וַיִּתְרֹֽצְצ֤וּ הַבָּנִים֙ בְּקִרְבָּ֔הּ וַתֹּ֣אמֶר אִם־כֵּ֔ן לָ֥מָּה זֶּ֖ה אָנֹ֑כִי וַתֵּ֖לֶךְ לִדְרֹ֥שׁ אֶת־יְהֹוָֽה׃
“But the children struggled in [Rebecca’s] womb, and she said, “If so, why do I exist?” She went to inquire of the LORD…” Genesis 25:22
The collision of Toledot and Thanksgiving this week is a coincidence; but this story gives us a heady reminder and example of family dynamics gone wrong, right at the moment we are gathering together for our secular Thanksgiving weekend. Even in Rebecca’s womb, the brothers struggle. Rashi shares this midrash in his commentary on the above verse:
Our Rabbis explain that the word ויתרוצצו has the meaning of running, moving quickly: whenever she passed by the doors of the Torah (i. e. the Schools of Shem and Eber) Jacob moved convulsively in his efforts to come to birth, but whenever she passed by the gate of a pagan temple Esau moved convulsively in his efforts to come to birth (Genesis Rabbah 63:6). Another explanation is: they struggled with one another and quarreled as to how they should divide the two worlds as their inheritance (Yalkut Shimoni on Torah 111:2).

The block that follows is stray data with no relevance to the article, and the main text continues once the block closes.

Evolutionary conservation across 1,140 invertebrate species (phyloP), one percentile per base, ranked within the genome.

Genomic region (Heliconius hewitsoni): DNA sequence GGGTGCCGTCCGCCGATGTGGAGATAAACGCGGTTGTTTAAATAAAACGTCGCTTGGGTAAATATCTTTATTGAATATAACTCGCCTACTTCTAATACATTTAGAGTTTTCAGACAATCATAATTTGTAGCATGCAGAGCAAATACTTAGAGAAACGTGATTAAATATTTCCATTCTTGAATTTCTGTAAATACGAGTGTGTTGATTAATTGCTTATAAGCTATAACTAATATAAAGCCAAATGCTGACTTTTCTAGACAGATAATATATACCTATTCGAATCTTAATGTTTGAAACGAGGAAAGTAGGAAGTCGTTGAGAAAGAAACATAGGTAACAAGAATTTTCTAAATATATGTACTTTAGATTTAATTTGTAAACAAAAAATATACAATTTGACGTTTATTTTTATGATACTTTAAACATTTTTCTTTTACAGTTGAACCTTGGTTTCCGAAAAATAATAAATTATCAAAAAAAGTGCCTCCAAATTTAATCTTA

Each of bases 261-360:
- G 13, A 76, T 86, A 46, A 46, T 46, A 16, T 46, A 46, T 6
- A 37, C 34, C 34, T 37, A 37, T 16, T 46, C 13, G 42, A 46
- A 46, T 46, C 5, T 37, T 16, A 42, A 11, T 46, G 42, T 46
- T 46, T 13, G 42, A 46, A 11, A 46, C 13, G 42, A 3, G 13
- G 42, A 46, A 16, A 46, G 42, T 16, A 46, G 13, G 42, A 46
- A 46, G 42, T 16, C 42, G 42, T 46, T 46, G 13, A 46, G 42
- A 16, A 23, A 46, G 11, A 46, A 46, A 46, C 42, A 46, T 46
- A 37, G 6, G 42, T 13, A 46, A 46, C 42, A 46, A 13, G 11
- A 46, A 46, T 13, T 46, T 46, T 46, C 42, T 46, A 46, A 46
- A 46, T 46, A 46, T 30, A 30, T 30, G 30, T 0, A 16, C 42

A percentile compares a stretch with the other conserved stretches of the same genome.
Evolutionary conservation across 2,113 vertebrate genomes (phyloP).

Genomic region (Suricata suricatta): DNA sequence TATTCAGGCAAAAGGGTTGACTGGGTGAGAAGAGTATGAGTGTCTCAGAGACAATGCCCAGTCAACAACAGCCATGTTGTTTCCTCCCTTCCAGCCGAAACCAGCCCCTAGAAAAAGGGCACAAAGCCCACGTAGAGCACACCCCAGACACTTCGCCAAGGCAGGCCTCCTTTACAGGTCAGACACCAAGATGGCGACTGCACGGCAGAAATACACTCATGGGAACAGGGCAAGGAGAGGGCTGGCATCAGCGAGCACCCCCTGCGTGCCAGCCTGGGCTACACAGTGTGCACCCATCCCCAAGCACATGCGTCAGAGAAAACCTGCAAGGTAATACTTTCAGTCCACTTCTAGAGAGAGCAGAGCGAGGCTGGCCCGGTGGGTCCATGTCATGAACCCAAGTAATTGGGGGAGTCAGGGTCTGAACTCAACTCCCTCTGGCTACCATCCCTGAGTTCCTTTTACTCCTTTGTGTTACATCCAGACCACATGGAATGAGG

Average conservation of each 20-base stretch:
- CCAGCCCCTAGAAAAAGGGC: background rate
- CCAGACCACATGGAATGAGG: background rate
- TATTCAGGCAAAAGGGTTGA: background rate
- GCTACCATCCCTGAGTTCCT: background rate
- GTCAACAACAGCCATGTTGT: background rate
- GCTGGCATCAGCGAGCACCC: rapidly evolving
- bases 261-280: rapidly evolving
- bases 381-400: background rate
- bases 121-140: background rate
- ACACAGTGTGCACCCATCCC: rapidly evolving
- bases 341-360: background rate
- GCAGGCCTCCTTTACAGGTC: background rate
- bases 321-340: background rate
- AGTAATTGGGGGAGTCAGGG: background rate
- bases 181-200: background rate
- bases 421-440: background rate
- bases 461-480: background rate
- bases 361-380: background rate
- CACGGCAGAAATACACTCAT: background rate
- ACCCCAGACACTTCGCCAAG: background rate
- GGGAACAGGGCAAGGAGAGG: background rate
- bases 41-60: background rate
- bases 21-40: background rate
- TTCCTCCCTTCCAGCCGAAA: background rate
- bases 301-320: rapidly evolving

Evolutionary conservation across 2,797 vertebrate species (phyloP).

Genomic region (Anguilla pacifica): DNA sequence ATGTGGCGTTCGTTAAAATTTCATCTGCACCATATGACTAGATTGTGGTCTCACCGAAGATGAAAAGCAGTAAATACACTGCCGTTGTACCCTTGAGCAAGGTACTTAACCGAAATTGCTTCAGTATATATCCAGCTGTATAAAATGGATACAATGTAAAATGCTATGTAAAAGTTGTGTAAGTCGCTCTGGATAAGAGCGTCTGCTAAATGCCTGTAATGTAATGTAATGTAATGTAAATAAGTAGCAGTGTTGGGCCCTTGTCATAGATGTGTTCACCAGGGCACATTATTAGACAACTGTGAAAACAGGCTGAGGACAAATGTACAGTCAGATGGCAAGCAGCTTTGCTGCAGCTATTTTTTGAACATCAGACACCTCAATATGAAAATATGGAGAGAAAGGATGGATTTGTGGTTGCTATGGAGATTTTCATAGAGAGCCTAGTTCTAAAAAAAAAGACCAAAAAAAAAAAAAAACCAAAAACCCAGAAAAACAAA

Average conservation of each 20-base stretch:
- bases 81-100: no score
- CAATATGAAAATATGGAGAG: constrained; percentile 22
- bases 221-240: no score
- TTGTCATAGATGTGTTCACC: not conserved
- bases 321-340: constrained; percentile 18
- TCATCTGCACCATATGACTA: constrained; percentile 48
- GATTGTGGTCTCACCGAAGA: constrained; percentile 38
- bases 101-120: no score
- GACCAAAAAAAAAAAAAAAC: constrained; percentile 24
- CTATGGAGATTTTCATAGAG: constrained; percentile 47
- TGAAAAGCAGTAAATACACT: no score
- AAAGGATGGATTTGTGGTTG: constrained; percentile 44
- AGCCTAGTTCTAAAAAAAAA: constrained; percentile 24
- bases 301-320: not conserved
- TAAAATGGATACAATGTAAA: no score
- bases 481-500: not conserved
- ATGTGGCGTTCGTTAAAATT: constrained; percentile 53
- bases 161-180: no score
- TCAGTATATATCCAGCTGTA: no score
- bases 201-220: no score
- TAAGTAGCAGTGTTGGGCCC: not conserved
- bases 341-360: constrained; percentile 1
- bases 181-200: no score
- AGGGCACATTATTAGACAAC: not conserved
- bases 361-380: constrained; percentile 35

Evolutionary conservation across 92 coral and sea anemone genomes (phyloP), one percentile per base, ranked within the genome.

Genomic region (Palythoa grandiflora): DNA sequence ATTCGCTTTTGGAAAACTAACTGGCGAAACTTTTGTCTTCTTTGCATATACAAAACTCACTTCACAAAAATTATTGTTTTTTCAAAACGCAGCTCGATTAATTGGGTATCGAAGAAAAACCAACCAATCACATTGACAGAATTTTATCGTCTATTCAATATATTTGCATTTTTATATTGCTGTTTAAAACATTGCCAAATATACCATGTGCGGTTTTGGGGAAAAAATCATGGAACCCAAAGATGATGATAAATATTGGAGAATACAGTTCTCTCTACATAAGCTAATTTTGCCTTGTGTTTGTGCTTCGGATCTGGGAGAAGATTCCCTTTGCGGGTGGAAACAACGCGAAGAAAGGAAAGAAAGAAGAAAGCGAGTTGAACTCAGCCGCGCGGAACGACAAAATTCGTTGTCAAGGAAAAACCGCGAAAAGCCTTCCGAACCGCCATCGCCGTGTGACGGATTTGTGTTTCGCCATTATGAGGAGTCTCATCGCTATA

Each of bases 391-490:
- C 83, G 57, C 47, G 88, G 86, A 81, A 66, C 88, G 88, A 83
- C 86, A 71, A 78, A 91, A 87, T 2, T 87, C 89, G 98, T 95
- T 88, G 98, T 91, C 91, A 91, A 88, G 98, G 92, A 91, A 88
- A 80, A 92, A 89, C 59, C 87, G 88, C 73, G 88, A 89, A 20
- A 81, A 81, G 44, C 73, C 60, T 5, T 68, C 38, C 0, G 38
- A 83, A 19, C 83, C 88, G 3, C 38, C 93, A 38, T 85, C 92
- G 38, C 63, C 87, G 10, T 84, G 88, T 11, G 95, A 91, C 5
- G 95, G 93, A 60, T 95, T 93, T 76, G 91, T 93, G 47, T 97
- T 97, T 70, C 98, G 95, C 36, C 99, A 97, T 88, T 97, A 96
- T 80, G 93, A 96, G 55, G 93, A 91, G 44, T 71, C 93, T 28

Midrash foreshadows Jacob’s deep connection and struggle with Judaism and Esau’s struggling movement toward his own destiny. This story also foreshadows the external struggles Jacob and Esau will have growing up, ending in this Parsha with the destruction of their relationship. Esau weeps, “Have you but one blessing Father? Bless me too Father!” In this story, Isaac and Rebecca believe there is only one blessing meant for one son. What might have been different had they realized that there was more than one blessing to be passed on, even if that blessing looked different for each child? As we gather together in families and friendships of all shapes and sizes and dynamics, let us remember that there is enough love for everyone, and let us give that love abundantly.